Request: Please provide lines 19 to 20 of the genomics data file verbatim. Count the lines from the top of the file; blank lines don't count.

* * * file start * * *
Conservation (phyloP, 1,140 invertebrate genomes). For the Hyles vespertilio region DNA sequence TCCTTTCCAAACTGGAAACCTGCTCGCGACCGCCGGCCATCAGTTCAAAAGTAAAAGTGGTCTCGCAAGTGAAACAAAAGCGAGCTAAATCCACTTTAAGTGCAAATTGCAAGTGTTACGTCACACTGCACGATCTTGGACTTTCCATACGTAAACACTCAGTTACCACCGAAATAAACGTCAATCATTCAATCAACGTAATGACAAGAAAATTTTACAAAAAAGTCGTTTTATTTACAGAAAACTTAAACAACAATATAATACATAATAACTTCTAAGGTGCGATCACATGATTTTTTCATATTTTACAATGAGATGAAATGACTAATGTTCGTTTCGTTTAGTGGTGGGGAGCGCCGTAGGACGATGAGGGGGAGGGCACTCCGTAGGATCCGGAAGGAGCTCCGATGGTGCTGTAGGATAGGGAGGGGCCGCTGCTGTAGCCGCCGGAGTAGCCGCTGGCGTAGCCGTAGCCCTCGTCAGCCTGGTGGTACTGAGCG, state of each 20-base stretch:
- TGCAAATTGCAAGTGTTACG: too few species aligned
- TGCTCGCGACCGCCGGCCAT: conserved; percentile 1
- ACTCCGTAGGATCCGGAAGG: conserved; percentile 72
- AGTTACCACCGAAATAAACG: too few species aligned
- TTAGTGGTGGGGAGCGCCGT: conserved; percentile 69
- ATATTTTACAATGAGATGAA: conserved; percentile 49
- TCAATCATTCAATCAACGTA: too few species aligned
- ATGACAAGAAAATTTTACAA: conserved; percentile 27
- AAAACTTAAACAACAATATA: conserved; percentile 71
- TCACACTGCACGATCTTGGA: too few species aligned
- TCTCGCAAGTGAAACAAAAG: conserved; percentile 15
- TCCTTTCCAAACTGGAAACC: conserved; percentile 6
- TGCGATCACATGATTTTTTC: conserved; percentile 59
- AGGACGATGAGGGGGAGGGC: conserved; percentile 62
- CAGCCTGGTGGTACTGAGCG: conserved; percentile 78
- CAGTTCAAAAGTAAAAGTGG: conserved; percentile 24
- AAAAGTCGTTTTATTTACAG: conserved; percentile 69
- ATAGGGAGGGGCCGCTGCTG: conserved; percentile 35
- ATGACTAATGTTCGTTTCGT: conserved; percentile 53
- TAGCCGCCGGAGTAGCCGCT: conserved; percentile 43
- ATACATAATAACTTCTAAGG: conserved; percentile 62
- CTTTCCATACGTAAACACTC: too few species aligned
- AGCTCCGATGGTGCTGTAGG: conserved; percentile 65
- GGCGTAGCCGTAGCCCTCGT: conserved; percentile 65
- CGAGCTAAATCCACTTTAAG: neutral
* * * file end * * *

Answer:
- ATAGGGAGGGGCCGCTGCTG: conserved; percentile 35
- ATGACTAATGTTCGTTTCGT: conserved; percentile 53